For many LinkedIn is a handy way of keeping up with old colleagues and maybe even finding a new job -- and many think that the bigger their network of contacts, the better.
So if a contact request comes in from a recruiter, even one they had never heard of before, many might think there would be little harm in accepting.
But what if that wasn't a recruiter, but rather a hacker using a fake profile in order to gain access to you, your contact details, and the rest of your network? In connecting you've potentially put yourself and your company at risk of being hacked, breached, or otherwise targeted by cybercriminals.
Certainly people are often more than willing to accept a request from a complete stranger to join their network on LinkedIn.
In fact, according to a survey of 2,000 people by cybersecurity researchers at Intel Security, nearly one quarter (24 percent) say they've connected to someone they don't know on LinkedIn, thus potentially allowing hackers to access to a wealth of information which could be used for spear-phishing, malware drops, and other nefarious means.
"We're opening ourselves up to the world without any real consideration with regards to who we're allowing on our network," Raj Samani, CTO of EMEA for Intel Security, told ZDNet.
Once provided with access to a person's network, malicious actors are able to gather data and research potential targets for attacks, potentially even eventually connecting up to senior executives and CEOs.
If a hacker successfully gains access to the contact details of an executive, they could potentially use the trust associated with someone in a senior position to carry out fraud and other criminal activities.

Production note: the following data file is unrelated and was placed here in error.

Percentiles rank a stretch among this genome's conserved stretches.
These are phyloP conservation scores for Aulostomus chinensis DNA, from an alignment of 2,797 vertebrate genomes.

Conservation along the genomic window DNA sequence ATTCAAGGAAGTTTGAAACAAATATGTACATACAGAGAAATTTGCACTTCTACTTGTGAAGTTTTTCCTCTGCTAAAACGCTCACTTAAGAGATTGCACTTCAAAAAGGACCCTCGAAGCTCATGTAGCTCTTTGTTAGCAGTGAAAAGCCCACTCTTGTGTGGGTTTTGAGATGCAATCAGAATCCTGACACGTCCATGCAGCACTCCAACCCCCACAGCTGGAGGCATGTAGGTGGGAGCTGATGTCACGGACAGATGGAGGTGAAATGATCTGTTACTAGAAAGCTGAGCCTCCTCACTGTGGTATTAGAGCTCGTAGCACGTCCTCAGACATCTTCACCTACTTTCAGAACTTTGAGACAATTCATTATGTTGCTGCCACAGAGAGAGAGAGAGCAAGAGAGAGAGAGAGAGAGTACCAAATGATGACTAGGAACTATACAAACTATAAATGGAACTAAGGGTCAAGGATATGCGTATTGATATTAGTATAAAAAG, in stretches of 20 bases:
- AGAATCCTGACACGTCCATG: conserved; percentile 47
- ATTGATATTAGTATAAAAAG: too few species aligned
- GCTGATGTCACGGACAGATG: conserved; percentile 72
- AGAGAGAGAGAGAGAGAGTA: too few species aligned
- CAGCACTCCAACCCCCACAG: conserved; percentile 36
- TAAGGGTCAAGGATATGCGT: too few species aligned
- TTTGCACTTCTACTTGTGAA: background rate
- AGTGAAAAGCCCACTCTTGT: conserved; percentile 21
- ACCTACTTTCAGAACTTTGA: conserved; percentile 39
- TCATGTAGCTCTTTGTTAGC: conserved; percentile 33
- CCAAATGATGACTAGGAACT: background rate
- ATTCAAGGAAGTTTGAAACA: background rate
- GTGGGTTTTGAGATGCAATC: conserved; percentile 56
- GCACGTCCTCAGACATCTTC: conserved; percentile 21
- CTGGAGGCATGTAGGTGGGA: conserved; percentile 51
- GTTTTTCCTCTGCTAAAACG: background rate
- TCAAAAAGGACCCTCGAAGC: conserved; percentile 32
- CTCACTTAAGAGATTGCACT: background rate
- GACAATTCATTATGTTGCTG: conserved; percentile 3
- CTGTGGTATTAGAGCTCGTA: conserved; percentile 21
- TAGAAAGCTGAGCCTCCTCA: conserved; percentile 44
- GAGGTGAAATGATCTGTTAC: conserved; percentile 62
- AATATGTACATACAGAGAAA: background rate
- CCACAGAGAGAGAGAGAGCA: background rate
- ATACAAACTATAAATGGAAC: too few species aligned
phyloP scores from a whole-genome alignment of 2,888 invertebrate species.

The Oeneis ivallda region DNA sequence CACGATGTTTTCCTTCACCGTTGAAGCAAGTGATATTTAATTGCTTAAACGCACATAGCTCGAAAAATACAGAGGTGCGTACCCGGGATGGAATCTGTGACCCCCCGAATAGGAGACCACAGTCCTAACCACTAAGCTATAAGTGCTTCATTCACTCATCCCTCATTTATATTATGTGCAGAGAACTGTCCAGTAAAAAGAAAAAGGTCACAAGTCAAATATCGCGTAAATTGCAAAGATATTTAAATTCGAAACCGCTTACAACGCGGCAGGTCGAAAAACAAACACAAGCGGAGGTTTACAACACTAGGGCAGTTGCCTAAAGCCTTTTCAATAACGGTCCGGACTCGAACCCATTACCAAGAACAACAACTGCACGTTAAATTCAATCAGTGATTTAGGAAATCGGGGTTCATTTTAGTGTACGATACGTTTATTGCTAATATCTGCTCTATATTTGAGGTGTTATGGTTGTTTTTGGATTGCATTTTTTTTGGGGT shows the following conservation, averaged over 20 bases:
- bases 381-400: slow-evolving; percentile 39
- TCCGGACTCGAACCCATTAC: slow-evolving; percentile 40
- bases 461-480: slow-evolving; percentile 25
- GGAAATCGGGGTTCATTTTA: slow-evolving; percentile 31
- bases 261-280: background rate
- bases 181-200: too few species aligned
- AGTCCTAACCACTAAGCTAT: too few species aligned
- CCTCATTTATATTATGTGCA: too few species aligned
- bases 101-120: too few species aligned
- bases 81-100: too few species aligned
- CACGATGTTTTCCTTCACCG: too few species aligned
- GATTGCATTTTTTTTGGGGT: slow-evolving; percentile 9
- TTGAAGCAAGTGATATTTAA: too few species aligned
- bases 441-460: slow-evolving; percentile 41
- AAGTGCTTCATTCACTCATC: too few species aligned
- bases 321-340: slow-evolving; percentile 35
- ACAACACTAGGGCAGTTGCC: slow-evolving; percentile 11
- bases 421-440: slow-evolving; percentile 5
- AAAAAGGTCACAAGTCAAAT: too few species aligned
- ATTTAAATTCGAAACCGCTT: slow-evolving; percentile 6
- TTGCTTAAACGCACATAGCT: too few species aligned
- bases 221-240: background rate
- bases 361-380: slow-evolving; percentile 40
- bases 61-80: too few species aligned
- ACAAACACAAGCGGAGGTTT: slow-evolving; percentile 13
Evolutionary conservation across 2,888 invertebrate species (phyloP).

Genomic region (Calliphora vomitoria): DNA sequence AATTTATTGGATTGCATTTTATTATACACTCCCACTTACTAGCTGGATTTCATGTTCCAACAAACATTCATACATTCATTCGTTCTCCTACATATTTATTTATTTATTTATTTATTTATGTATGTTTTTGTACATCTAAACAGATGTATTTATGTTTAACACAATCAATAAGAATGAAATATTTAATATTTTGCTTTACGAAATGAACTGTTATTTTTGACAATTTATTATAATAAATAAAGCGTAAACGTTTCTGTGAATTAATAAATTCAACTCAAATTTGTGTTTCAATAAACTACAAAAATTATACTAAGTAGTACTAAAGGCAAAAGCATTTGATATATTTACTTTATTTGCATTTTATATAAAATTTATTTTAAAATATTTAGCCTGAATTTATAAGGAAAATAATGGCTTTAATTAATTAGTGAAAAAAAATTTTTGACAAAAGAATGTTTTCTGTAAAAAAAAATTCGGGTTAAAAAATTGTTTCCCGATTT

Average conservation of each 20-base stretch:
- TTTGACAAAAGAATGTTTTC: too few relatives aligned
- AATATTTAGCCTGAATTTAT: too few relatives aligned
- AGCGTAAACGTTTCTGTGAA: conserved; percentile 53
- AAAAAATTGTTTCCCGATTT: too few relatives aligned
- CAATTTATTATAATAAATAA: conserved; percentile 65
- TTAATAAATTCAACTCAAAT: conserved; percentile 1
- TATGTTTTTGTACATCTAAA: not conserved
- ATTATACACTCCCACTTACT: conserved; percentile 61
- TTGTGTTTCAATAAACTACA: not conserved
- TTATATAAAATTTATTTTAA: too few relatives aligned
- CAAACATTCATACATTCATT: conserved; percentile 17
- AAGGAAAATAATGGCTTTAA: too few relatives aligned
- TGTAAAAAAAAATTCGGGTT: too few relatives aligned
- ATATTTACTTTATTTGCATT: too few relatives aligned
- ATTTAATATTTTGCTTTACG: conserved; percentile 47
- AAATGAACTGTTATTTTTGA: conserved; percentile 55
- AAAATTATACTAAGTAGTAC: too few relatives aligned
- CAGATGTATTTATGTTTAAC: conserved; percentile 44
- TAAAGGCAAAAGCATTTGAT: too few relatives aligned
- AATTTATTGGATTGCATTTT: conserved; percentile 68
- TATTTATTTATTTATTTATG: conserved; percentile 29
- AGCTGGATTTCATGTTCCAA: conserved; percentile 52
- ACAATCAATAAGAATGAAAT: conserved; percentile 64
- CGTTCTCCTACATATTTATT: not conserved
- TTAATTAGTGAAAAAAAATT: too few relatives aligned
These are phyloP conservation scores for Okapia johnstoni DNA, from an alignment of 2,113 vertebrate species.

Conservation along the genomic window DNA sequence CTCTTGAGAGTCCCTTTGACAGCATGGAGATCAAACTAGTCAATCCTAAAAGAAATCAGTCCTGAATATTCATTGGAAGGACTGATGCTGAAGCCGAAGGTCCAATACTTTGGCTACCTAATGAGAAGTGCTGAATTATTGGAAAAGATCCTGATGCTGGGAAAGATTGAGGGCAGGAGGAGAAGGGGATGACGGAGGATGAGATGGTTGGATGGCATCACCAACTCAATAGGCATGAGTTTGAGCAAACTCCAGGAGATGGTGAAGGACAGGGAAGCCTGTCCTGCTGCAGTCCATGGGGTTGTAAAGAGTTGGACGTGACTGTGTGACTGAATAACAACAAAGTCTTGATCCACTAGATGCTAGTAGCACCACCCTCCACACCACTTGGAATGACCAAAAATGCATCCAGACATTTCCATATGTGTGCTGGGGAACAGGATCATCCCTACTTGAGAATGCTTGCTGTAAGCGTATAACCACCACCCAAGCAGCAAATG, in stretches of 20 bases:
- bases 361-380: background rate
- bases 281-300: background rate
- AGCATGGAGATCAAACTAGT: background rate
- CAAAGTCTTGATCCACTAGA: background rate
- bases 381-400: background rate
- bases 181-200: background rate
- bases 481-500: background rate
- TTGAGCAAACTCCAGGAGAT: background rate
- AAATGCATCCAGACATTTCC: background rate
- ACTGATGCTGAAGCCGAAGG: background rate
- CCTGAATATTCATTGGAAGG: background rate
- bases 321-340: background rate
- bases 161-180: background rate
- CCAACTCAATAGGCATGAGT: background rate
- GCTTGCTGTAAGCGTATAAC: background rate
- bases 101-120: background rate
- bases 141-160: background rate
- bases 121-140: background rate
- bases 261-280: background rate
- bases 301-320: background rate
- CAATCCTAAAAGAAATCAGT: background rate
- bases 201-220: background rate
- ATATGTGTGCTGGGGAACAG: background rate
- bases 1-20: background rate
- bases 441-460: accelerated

By adding an unknown contact to your network, you could help a cybercriminal close in on their real target because if people see you've connected to them, others are more likely to follow suit because of what Samani describes as "social validation" -- and it isn't just a form of narcissism.
"What they're using here is the concept that if Raj is connected to them, they must be trustworthy, so I should connect. Then following this, the vast majority of cyberattacks are actually targeting people with spear-phishing," he said, adding that these sorts of networks have given hackers an easy way of targeting individuals then through that, the corporate network.
"In the past, if you wanted to carry out an attack, you'd have to do a lot of research but now everyone is putting these things on social networks."
As a result, individuals need to be more careful about who they connect with.
"We don't want people to start not accepting connections at all, because that's bad, but just take some simple measures with regards to what you do when you get a connection request. If I received a connection request in my inbox, I probably wouldn't click on the link, but I'd look at the person: do I know them? Yes I do, that's fine, or actually I don't know them but we've got mutual connections who I trust the judgement of," said Samani.
"You wouldn't allow people into your house if you didn't trust them, so why would you allow them into your digital world?" he added.
He also suggests that the corporate employer has to take some responsibility, especially now that personal and professional online personas are becoming ever more intermixed.
"We've grown up with the concept of acceptable use policy whereby we'll tell people what they can and can't do online. But we're now in an era of social computing. In other words, there's a blur between personal and business use. So in these particular environments organisations telling people what is and isn't acceptable in regards to what you post is probably a good start," he said, also suggesting that education about cybercriminal activity is a sensible idea.
"Explain to people about the types of attacks and what criminals do, how they may go after you personally," he explained.